The results are from the project's largest deposit, Spark.
The testing at the "tier one" project was part of Frontier's plan to enter the lithium supply market - which is dominated by Australia and South America - with what it called "North America's highest-grade, large tonnage hard-rock lithium resource in the form of a rare low-iron spodumene".
"These results meet and exceed chemical-grade requirements for further upgrading to produce compounds for the lithium-ion battery market - a global market that is anxious to source sustainable, low-iron, high-purity lithium material from a favourable jurisdiction," said Dr Naizhen Cao, vice president of technology at Frontier Lithium.
The mining junior was hoping to become a North American manufacturer of battery-quality lithium hydroxide, with production of 23,174 tonnes per year of LiOH-H2O.
The results, announced on January 11, came from a "locked cycle test" during a prefeasibility study, and ahead of a pilot plant campaign that is scheduled to begin in the coming weeks.
The locked-cycle floatation produced a lithium concentrate with a grade of 6.15% lithium oxide (Li2O) and a corresponding Li recovery of 78.1%. The sample included approximate zonation variability of the resource, with dilution at the average Spark resource grade of 1.59% Li2O and final iron oxide levels of 0.44% Fe2O3, Frontier said.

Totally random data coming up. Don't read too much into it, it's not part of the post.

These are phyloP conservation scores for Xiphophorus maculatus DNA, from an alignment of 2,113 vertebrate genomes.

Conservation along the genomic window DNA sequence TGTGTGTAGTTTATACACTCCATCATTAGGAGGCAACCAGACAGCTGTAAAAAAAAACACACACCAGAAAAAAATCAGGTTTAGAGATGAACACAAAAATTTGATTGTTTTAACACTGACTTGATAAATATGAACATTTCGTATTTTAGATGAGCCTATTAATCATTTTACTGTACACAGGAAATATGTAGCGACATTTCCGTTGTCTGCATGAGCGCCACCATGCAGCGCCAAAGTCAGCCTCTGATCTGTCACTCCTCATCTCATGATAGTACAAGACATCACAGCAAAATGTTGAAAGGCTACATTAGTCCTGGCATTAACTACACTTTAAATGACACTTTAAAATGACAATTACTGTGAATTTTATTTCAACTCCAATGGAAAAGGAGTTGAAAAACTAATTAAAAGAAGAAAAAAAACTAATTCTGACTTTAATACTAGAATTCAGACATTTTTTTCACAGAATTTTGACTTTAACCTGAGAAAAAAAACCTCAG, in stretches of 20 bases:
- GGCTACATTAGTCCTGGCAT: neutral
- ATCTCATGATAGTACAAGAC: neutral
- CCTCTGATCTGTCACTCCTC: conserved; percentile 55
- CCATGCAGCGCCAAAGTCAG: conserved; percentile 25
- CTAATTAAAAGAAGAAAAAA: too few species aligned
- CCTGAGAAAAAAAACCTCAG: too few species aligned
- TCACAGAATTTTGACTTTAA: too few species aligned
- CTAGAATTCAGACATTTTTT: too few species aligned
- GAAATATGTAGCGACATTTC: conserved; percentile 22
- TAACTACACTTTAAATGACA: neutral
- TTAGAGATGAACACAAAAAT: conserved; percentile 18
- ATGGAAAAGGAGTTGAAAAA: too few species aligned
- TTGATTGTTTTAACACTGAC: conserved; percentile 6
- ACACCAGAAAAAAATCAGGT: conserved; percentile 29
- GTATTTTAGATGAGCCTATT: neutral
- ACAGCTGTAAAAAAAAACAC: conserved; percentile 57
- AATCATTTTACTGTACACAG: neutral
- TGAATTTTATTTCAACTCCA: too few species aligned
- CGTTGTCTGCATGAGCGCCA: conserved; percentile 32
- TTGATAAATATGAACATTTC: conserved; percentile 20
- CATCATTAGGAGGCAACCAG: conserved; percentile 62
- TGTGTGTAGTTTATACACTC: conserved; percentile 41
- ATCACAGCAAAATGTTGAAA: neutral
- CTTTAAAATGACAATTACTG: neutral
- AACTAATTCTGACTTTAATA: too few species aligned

Cao said that the results added confidence to de-risking the project.
The PAK project consists of two deposits, PAK and Spark, as well as the Bolt and Pennock pegmatites. In 2020, Frontier produced a high-quality technical-grade spodumene concentrate from a PAK deposit sample with an average grade of 7.2% lithium oxide with low impurities and yields greater than 25%.
The plan for the project was to conduct piloting of mineral processing throughout this year, followed by a demonstration of the chemical process throughout 2023 and 2024. Construction would be commissioned in 2024-2025, and commercial production was set to begin in 2026-2028.
The project is based in the highly prospective Electric Avenue - which reportedly bears similar geological makeup to the world-renowned Greenbushes deposits in Western Australia.
Lithium prices have soared due to rapidly growing demand driven by the global push to decarbonise.
"Mine supply is struggling to keep pace with new gigafactory expansion and has also been hit by plant maintenance and output limits in China, alongside labour shortages in Australia," SP Angel said on January 12.
Global electric-vehicle sales rose to about 5.6 million last year, up from 3 million in 2020, and could grow to some 8 million this year, depending on semiconductor and battery availability, SP Angel said.